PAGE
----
Eye For Film >> Movies >> Urbania (2000) Film Review
Starting off like a queer Short Cuts, continuing like Rent without the songs and ending on a bittersweet note which can be heard reverberating through the likes of Eternal Sunshine Of The Spotless Mind or Sideways, Urbania is a tale of sex and desire with a truly unexpected, and quite nasty, sting in the tale.
Set in New York, it follows Charlie (Dan Futterman), who appears to be drowning his singleton sorrows on a boozy night out in pursuit of a bit of neighbourhood rough, Dean (Samuel Ball). However, it soon turns out that Dean is a racist, misogynistic and, most troublesome for Charlie, homophobic character. Undeterred, Charlie directs the two of them to a nearby cruising ground, and the film snowballs, fast, into an unexpected revelation.
It’s a strange film; only towards its end do you realise why the first two-thirds seem a bit messy and lacking in very much logical character motivation. The importance of the opening line: "everybody has a story to tell" cannot be over-stated. Up until this point it’s easy to dismiss the film as another portentous New York gay movie with art-house pretensions. Alan Cumming even pops up in a thankless, and somewhat distracting, cameo as an HIV sufferer.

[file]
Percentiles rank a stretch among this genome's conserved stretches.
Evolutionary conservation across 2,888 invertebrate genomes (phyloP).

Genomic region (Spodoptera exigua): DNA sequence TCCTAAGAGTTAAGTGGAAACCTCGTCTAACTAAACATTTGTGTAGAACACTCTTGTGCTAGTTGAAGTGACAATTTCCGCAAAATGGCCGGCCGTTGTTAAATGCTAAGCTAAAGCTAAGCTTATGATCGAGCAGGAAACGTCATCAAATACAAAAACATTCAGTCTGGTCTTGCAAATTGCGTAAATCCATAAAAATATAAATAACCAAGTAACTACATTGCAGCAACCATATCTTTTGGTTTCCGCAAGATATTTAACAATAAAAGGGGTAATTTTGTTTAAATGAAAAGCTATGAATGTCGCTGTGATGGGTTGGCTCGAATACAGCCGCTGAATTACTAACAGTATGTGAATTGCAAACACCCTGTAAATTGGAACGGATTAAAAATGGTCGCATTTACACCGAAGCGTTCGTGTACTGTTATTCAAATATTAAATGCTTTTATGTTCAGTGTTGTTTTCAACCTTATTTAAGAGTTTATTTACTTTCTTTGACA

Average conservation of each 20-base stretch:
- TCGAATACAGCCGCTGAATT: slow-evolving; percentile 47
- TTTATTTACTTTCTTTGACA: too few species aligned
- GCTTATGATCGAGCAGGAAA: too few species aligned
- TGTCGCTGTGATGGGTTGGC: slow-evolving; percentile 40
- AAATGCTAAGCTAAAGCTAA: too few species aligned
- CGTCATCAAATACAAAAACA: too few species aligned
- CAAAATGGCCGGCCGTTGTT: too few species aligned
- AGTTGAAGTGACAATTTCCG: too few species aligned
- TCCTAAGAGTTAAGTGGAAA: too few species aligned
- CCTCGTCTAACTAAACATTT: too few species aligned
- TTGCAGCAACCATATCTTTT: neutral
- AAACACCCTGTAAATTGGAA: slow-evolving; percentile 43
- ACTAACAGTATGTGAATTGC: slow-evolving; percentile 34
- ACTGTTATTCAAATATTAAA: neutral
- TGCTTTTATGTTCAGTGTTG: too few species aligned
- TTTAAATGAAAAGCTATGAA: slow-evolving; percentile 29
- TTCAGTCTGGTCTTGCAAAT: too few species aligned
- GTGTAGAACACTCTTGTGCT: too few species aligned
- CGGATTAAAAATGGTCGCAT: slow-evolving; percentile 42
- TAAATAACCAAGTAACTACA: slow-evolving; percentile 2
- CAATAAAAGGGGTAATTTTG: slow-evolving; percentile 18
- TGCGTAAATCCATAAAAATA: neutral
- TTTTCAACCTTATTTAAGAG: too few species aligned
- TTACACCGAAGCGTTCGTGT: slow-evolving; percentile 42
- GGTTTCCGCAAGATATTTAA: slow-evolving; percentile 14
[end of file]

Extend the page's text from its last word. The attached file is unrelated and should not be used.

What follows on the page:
Because of the topsy-turvy narrative, the film is volatile and unexpected, which works to both its benefit and its detriment. It takes a while to settle down into a comfortable, consistent tone, however, it's wonderfully unpredictable. There is a lot of post-production overkill in the first few minutes (overbearing music, self-conscious editing, a headache inducing title sequence) possibly in order to cover up the screeching noise the rusty cogs of the narrative make with the friction of too many story threads crashing into each other. The film’s theatrical roots come to the fore at this point, as it’s clear the screenwriter didn’t quite know what to do with some of the material.
However, the movie does raise some interesting questions about the nature of narrative (both accidentally, and on purpose), redemption and character motivation, and its clashing of influences and genres is original and striking. Although it’s not quite the profound study of love and loss it thinks it is, it’s affecting and sincere. There are some good performances delivered by an attractive cast scattered throughout and it’s thoroughly engaging.
If you can wade through the first, mostly appalling, 20 minutes, Urbania is well worth your time. A refreshing, and eventually quite shocking, slant on redemption, and a piece that bursts through the barriers of genre trappings, it’s cool, thought-provoking, affecting and easy on the eye.Reviewed on: 26 Mar 2009